Best Week for Dollar Since 2008 – Will Rally Last?
Daily FX Market Roundup March 20, 2020
We have not seen such a strong week for the US dollar since the 2008 Global Financial Crisis. This fact alone explains why the greenback has been performing so well. There’s no doubt that the US economy will be hit hard by COVID-19 but as a percentage of GDP, the rest of the world could suffer more. It will also be very difficult for smaller economies to recover if the US is still in lockdown. California, Texas, New York and Pennsylvania have closed all non-essential businesses and collectively, they contribute 35% of US GDP. The Dollar Index rose more than +3.3% this week as the euro tumbled -3.5%, the Japanese Yen fell -2.25%, sterling dropped -4% and the Australian dollar plunged nearly -5%.
Over the past week, countries around the world have announced major fiscal and monetary stimulus. Their efforts helped markets stabilize towards the end of the week but don’t expect these rallies to last. Jobless claims could spike to the millions next week, reflecting the damage COVID-19 has done to the economy. Mass layoffs and furloughs will have a damaging impact on retail sales and broader economic activity. With companies expected to report major losses in the first quarter, it will be extremely difficult for the relief rally in stocks to last.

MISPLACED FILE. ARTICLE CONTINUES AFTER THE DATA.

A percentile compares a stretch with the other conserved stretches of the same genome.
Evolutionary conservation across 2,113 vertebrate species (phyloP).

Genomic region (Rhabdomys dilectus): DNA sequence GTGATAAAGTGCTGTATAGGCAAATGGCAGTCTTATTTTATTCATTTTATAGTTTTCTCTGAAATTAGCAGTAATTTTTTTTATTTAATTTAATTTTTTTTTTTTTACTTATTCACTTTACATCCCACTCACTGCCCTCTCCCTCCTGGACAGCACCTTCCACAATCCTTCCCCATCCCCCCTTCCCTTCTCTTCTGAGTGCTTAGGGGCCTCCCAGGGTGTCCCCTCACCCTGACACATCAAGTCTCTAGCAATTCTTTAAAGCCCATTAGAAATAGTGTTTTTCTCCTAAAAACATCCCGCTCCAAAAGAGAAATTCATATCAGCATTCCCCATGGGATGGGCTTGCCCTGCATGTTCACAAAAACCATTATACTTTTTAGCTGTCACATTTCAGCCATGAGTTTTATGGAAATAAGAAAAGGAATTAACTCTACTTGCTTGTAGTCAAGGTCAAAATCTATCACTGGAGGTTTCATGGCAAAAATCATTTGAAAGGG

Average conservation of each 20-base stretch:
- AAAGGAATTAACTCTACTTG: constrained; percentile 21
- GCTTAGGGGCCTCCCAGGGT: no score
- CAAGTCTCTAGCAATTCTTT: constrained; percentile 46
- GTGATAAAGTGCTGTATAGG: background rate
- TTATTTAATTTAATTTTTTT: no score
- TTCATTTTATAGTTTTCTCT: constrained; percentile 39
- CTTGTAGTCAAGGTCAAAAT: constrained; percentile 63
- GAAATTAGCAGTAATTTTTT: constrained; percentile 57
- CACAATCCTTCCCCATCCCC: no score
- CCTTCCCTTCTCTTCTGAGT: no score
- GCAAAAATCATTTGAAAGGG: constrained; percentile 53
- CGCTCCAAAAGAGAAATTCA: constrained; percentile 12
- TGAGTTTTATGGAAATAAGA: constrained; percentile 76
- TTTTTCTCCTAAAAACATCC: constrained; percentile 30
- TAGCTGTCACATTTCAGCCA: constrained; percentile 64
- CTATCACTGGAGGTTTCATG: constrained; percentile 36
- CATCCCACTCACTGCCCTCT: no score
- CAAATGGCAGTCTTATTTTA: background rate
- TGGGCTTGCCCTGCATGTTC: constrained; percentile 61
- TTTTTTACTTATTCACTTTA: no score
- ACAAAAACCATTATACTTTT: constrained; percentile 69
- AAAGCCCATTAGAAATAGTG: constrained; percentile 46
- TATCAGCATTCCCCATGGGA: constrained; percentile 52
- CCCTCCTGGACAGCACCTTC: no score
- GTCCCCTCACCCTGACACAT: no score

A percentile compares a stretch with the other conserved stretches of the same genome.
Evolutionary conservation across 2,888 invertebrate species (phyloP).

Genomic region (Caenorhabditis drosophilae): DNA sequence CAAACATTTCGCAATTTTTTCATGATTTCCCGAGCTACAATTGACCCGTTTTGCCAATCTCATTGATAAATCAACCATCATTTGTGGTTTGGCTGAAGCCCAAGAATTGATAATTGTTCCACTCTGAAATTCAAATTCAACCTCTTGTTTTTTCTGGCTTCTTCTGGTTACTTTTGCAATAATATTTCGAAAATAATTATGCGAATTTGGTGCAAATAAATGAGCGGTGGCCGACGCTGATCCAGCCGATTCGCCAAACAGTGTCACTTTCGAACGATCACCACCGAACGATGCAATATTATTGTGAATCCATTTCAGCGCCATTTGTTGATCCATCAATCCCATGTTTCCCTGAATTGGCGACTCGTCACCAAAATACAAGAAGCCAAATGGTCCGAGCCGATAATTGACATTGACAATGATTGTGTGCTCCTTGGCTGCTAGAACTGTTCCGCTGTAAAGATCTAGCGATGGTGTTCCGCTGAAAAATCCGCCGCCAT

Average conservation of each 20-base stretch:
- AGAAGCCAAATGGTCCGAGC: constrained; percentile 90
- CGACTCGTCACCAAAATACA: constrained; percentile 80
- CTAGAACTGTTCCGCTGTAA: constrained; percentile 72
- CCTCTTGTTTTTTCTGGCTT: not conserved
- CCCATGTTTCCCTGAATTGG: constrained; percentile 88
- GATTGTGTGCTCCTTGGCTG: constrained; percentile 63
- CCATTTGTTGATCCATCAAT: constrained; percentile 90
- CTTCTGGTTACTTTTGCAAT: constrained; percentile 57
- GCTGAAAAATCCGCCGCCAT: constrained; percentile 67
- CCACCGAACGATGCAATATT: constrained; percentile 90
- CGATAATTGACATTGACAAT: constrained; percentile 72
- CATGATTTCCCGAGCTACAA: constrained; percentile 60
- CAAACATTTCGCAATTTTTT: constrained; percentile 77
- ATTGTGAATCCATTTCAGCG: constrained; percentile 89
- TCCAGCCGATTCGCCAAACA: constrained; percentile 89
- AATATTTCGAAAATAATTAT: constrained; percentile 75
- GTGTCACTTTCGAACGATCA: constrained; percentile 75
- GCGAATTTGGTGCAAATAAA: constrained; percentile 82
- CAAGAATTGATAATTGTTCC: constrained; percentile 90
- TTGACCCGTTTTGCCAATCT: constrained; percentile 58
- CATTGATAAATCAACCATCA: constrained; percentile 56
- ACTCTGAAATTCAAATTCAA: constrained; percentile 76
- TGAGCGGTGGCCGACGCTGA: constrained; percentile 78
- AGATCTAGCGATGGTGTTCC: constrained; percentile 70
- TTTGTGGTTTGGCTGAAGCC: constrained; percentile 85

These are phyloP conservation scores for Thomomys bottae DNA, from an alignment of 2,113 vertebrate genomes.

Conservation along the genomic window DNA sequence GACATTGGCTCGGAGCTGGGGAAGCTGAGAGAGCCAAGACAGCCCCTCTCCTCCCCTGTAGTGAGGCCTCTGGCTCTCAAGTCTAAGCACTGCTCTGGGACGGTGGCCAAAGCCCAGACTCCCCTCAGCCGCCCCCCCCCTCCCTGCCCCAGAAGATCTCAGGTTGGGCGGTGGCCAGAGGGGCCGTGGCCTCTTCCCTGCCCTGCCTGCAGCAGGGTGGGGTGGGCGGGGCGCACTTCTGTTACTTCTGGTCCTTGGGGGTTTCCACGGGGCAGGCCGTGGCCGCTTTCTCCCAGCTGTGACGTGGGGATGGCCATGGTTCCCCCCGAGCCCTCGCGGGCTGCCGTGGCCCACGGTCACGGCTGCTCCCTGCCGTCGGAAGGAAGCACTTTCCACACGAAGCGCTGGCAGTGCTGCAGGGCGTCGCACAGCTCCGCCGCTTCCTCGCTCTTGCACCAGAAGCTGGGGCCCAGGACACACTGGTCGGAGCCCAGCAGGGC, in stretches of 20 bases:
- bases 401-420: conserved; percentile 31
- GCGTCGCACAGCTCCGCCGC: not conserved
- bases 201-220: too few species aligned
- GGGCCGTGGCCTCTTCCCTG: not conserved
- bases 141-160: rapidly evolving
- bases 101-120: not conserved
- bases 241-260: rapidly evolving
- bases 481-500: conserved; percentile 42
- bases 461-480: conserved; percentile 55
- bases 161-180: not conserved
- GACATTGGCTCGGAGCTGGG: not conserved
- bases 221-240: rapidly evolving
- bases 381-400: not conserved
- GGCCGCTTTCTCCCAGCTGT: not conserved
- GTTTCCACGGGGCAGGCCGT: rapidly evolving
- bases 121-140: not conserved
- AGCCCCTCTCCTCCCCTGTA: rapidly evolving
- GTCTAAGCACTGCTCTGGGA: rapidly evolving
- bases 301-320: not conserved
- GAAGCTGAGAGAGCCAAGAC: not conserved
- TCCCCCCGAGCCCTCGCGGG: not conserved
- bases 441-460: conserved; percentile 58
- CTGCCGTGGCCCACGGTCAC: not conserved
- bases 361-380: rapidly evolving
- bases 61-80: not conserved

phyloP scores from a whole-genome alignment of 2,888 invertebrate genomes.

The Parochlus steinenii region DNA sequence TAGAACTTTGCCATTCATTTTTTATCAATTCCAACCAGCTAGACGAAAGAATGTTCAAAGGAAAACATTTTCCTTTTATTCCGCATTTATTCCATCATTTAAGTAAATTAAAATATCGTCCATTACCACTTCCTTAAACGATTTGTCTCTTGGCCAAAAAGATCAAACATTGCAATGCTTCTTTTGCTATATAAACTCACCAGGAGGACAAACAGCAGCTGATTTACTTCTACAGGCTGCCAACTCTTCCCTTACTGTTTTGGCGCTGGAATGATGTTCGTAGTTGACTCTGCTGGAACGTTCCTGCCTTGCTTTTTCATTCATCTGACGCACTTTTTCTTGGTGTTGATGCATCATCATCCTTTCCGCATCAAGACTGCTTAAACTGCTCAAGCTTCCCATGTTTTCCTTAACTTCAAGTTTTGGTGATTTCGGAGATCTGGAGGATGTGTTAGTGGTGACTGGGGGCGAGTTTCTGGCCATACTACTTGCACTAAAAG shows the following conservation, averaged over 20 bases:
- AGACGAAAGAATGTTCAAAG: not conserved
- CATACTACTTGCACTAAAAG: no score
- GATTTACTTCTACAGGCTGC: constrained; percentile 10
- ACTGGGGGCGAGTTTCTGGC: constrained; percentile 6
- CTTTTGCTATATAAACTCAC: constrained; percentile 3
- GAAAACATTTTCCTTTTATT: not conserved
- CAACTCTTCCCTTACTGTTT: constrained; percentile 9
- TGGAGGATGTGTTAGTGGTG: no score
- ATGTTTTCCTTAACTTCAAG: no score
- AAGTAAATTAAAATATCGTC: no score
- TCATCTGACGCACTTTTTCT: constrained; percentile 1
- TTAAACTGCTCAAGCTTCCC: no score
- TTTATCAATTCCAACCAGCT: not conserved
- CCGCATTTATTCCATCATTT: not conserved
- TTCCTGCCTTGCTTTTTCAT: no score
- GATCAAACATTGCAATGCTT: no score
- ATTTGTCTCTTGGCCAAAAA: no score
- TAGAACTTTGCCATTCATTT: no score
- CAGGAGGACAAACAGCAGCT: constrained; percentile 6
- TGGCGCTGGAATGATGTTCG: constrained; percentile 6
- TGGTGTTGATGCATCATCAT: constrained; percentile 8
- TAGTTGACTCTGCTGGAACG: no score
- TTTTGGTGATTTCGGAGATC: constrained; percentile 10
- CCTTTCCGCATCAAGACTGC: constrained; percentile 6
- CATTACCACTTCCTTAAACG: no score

For our readers, the main question is whether the US dollar will retain its safe haven bid and extend higher in the coming week and our answer is yes its possible as long as there’s no intervention. From a monetary policy perspective, the Federal Reserve is running out of options so we don’t see any big bazooka announcements next week that could threaten the dollar’s rally. They’ve already taken interest rates to zero, restarted QE and provided support for money market funds. President Trump’s fiscal stimulus package could move through Congress quickly and the progress could lift the dollar. There’s also very little market moving data on the calendar that could hurt the greenback. The main numbers to focus on will be durable goods, revisions to GDP and revisions to the University of Michigan Consumer Sentiment index.
The main risk for the dollar is G7 currency intervention. With the rise in the greenback driving many currencies to multi-year lows, central banks from Brazil to Norway have rushed to prevent further losses. There’s a very good chance that coordinated action on a global scale will be next. If they come into the market, it will be to sell dollars, not buy them. Individual central bank interventions rarely have a lasting impact on currencies but shock and awe moves could temper the rise and calm equity markets.